- Automotive and Motorcycle: [WON RUNNER UP!]
I was interested in a "portable welder". I started investigating and I found a few gas and propane driven models from $699+
I then found a great Instructable that started me thinking in a different way: http://www.instructables.com/id/SpoolGun/
Instead of a gas generator powered welder, I could use a 24V DC battery powered welder system; based around a spool gun.
I currently own a Lincoln 175HD 208V [220V AC circuit] welder which can weld aluminum via its push-wire gun, but it requires changing out a liner in the gun's cable so that the wire doesn't "birds nest" [bunch up] in the feed tube. Needless to say, it raises the threshold of "what's worth the trouble" of switching everything out. Lincoln now makes a separate spool gun that works with the newer models of Lincoln welders, but not with my 175HD. I found a great "retrofit" website on how to wire the spool gun for use with my welder. Having a spoolgun that I would use for aluminum welding, and the push-wire gun for other wire types, would lower that threshold, and I could also use the spoolgun for my portable welder idea.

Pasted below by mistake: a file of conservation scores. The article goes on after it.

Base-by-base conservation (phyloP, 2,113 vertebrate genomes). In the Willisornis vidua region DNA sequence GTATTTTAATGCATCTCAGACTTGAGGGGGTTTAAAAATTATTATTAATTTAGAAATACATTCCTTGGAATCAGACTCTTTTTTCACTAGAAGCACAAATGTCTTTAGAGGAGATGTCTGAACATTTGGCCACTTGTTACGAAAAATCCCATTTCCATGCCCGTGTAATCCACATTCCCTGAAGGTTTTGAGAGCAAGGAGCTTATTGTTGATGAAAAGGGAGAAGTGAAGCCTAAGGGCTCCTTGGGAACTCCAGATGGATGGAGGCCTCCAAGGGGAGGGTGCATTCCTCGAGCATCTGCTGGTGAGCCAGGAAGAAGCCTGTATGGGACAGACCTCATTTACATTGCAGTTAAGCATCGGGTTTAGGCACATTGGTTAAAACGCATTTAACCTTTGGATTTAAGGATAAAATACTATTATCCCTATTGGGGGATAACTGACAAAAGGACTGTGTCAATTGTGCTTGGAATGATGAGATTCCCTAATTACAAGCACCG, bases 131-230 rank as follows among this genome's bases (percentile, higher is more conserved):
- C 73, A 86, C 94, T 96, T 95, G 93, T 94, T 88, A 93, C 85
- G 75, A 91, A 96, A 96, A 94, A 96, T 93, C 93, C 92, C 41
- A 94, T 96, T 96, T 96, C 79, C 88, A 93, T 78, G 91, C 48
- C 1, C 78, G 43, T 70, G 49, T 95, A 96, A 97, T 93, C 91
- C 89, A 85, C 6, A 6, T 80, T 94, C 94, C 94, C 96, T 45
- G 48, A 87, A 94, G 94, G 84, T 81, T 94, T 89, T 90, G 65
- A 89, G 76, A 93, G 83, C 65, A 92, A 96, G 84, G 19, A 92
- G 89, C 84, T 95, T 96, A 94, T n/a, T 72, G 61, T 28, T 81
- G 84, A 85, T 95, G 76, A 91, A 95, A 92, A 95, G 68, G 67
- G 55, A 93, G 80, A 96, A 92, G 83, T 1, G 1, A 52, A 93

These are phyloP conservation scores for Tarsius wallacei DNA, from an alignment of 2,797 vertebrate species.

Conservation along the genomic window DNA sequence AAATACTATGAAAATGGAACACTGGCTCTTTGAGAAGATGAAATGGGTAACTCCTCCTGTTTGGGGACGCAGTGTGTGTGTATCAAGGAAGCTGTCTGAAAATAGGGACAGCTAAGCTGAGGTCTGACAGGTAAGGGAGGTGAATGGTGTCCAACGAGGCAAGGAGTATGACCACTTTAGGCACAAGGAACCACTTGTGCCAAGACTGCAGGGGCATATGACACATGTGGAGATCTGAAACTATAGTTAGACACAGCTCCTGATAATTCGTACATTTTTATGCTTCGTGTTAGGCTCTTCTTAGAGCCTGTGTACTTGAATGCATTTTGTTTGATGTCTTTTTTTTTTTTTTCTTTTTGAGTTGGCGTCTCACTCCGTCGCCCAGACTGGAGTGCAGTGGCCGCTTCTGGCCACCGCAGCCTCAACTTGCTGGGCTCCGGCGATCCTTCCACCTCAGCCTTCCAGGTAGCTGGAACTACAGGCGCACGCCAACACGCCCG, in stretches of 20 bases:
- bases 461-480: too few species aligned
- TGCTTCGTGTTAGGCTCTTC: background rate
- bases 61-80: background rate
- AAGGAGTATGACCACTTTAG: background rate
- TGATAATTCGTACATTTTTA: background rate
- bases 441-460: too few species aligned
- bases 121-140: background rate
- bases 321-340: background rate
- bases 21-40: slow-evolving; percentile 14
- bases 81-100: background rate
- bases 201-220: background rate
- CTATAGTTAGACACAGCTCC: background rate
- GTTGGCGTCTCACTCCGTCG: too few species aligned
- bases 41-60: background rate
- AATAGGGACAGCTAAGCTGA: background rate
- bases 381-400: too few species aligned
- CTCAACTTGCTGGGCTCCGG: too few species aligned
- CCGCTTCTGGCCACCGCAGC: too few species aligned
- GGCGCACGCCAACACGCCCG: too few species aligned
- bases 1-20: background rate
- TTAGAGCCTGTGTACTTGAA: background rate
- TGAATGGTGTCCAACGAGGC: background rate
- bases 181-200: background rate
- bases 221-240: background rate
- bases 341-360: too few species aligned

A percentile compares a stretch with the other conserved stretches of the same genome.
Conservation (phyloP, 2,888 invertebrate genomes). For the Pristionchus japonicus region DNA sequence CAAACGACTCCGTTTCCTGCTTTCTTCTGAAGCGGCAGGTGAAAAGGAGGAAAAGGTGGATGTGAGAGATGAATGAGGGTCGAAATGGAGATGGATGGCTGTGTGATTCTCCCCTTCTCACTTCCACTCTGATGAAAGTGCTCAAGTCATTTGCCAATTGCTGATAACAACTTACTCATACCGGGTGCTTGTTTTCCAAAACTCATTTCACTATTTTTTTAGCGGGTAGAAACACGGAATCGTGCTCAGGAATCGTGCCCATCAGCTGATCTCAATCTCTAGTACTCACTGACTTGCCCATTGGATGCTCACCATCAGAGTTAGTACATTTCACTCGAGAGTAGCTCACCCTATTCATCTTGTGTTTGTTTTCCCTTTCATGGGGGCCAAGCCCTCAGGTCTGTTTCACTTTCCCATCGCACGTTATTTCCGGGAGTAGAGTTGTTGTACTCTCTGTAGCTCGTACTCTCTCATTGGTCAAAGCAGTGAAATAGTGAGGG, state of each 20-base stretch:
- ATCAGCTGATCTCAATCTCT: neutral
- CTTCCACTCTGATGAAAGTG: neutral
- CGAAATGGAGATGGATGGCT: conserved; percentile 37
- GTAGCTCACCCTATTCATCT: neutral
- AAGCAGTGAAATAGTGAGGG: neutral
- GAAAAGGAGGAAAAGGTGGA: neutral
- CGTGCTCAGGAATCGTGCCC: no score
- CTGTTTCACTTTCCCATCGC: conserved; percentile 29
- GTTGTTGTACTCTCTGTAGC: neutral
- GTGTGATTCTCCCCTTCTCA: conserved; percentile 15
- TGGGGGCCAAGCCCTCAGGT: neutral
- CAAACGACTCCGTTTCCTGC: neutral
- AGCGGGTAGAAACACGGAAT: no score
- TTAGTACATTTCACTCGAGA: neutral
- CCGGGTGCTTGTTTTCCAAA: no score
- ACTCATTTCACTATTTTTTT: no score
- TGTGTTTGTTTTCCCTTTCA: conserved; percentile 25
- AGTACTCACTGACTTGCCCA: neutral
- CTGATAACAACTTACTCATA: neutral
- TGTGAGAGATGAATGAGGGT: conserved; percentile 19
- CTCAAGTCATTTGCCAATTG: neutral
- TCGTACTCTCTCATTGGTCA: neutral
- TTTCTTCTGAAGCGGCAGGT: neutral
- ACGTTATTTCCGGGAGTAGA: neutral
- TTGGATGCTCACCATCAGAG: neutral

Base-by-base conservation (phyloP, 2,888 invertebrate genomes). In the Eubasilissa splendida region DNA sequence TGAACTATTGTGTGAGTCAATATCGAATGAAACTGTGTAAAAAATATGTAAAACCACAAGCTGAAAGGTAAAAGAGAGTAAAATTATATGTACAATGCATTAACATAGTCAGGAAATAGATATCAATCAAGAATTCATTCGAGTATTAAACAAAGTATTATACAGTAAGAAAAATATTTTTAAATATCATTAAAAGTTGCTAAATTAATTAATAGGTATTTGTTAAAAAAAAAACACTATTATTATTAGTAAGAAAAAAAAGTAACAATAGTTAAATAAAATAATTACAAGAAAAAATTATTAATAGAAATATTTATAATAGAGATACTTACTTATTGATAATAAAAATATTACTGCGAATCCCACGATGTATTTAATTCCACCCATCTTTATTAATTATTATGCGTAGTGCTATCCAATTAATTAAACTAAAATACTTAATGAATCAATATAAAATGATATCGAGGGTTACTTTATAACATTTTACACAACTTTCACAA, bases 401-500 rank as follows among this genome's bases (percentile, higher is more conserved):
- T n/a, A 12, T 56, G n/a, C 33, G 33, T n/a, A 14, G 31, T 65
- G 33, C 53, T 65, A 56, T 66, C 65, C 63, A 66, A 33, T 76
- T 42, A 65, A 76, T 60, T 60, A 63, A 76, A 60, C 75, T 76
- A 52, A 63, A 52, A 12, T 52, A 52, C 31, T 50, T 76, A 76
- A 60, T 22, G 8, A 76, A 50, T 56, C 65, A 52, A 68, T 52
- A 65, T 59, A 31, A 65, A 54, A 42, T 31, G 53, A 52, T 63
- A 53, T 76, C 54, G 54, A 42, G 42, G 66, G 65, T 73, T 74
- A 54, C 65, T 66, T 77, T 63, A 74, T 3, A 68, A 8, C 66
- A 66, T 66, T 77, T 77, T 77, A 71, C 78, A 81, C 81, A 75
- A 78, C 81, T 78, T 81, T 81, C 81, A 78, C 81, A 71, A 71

So while Tim Anderson's great Instructable is based around a generic spoolgun that he found on ebay [priced in the $135-$150 range], I decided to go with the Lincoln Electric Magnum 100SG Spoolgun [priced in the ~$222 range] so that I could use it with both my existing AC powered welder and the DC welder that I had in mind.
Complexity: Intermediate, requires:
- knowledge of welding
- knowledge of DC electronic circuitry
- experience with High Amperage vehicle batteries
Safety: *Special precautions*
- I am not a professional certified welder nor electrician, so understand that you (like I did) assume all responsibility and liability for attempting to [re]create this project.
- Not going to get into the whole Edison vs. Tesla debate of the safety of DC vs AC, but for this specific project, DC is relatively safe. Relatively in that you won't get "shocked", but the arc from high amperage DC current releases various gasses, radiation, and produces enough heat to seriously burn, even maime.
- While welding, make sure you use protective gear and cover your skin. A DC arc can generates molten metal slatter, enough ultraviolet radiation to give you a sunburn, and can permanently damage your retina if viewed with the naked eye. Be cautious of any spectators/bystanders